Last week, I was at a conference in Wyoming where church leaders addressed the astounding impacts of rampant oil and gas drilling in their state -- on air and water quality, on wildlife, and on local communities facing boom-town stresses. Today's newspaper reported on pharmaceutical chemicals in drinking water, and yesterday it reported that 40% of fish populations in the US are "in peril." Forest fires have swept across vast swaths of the western US almost every year, made more dangerous by poor forest management, drought, insects, and stupid patterns of exurban home construction.

Children no longer play in the woods -- because they're drawn to the TV and computer, because they're overscheduled in other activities, and because they're afraid of a natural world that seems foreign. The US has more of its citizens in prison than any other country. Tens of millions have no health care. Families struggle to buy gas, heat their homes, and pay the mortgage. We are insecure when these basic criteria are not met.

On this year's political agenda, there is constant talk of war and terrorism, but climate change is mentioned only as a peripheral issue, and other ecological threats are not mentioned at all. The frightening prospect of exhausted natural resources is too often addressed by calls for even more rapid exploitation. A partial and misleading definition of national security has distort our priorities and confused our values.

If we think of security only as having to do with some evil people in other parts of the world, then we will be blind to the matters of genuine security that are close to home. If threats to security are all "out there", then we have little control. If, however, we see that most of the security that we need is tied to our own communities and our own stewardship, then we can act clearly and effectively to enhance our physical, economic and psychological security.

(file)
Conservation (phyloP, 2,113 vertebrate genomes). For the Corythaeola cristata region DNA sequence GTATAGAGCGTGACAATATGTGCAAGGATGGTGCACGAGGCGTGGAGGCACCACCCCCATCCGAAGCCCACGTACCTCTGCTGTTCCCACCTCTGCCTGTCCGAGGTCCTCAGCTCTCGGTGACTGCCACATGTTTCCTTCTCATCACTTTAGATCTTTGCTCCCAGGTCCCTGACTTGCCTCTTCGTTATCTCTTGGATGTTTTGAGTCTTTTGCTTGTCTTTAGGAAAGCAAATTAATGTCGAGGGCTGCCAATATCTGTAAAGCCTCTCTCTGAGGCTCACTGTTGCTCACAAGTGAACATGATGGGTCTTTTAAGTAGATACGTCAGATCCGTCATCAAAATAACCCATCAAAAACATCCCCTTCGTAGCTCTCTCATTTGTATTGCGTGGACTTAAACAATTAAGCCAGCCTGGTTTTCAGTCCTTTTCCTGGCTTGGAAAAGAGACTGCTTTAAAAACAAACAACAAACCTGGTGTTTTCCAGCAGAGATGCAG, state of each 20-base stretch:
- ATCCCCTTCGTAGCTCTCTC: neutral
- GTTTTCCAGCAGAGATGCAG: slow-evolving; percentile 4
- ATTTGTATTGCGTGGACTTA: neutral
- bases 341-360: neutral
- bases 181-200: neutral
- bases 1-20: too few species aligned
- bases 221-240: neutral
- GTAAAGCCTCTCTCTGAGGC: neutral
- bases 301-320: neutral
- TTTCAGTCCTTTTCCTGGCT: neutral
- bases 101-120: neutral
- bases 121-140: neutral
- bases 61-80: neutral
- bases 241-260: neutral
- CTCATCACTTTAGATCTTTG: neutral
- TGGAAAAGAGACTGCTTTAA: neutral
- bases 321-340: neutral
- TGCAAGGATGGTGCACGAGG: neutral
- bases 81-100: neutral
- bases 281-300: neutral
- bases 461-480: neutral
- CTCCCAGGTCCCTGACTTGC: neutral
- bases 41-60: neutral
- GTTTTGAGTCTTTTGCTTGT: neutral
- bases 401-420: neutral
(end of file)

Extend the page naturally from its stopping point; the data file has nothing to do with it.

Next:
The theological principle of eco-justice has been summarized as "the well-being of all humankind on a thriving Earth." That's a good shorthand definition of the biblical principle of shalom, too, and it is a helpful reminder about genuine security. It is not a defensive stance, but a striving for the health and vitality of our towns, nation, and planet.

We are only secure when we are held within supportive and nurturing communities. We are only secure when the ecological functions that allow life are healthy -- climate systems and ecosystems, water supplies and the diversity of the web of life.

In campaign ads and political debates, a narrow compulsion about national security tends toward fear and militarism, and excludes the rich security that we desire in our families, local communities, and world. A "September 12" mindset ignores the importance of other very real threats, and denies of the positive qualities of true security.

In this election season, I pray that our love of God and love of neighbor -- human and other-than-human, now and into the future -- will empower us to cast out fear. I pray that we will be motivated by the positive forms of security which build community and care for ecological systems. I pray that we will insist on the rich and empowering kind of security for our families and cities, our nation and the world.


Peter Sawtell
Executive Director
Eco-Justice Ministries